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A Vaccine against Lyme Disease?

Gary P. Wormser, MD
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Westchester County Medical Center Valhalla, NY 10595 Acknowledgments: The author thanks Drs. Ira Schwartz, Harold Horowitz, Donald Marks, David Krause, and Durland Fish for their helpful comments and Eleanor Bramesco for her assistance. Grant Support: In part by cooperative agreement U50/CCU 210280 from the Centers for Disease Control and Prevention and by grants 41508 and 43135 from the National Institute of Arthritis and Musculoskeletal and Skin Diseases. Dr. Wormser's laboratory also receives support from Connaught Laboratories, Inc., and SmithKline Beecham Biologicals, which are currently testing Lyme disease vaccine preparations for efficacy. Requests for Reprints: Gary P. Wormser, MD, Division of Infectious Diseases, Westchester County Medical Center, Room 209SE, Macy Pavilion, Valhalla, NY 10595.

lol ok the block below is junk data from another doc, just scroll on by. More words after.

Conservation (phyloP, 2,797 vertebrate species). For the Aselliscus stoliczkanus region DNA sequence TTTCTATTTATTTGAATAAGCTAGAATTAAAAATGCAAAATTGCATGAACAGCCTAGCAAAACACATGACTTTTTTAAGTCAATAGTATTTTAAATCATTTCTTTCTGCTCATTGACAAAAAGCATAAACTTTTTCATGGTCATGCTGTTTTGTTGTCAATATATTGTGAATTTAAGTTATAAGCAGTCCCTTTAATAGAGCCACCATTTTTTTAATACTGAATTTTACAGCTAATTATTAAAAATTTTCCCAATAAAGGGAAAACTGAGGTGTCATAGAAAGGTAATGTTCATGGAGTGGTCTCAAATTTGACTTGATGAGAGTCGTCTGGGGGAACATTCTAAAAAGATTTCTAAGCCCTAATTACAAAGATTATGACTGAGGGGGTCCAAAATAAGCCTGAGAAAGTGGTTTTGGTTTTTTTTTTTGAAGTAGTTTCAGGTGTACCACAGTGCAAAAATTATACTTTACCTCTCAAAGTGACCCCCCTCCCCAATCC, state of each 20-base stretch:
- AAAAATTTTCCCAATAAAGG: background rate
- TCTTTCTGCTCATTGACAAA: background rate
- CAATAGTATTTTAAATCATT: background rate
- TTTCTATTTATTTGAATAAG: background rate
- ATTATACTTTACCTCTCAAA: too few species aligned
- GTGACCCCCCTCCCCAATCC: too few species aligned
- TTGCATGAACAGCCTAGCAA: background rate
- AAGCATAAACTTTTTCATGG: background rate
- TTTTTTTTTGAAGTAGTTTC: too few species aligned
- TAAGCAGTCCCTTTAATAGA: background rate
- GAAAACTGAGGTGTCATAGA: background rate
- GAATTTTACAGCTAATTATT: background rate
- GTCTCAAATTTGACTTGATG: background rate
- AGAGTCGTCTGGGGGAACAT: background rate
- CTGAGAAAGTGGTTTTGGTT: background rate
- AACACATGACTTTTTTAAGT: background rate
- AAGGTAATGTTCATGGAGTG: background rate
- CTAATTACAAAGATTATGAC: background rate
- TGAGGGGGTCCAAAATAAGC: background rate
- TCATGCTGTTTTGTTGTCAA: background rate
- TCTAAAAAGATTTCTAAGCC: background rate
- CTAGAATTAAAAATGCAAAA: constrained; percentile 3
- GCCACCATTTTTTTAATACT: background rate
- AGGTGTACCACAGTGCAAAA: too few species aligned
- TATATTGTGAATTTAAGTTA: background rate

Copyright ©2004 by the American College of Physicians

Ann Intern Med. 1995;123(8):627-629. doi:10.7326/0003-4819-123-8-199510150-00011
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The approximately 8000 to 10 000 cases of Lyme disease reported annually in the United States makes this tickborne spirochetal infection by far the most common vector-borne disease in this country. The etiologic agent of Lyme disease, Borrelia burgdorferi sensu lato, was recovered from the tick vector in 1981 and from infected humans in 1982 [1]. Successful cultivation of the organism in an enriched artificial medium (Barbour-Stoenner-Kelly medium) has permitted the rapid accumulation of information on structural features, genetic composition, and useful animal models of infection. Knowledge in these areas has greatly facilitated vaccine development.

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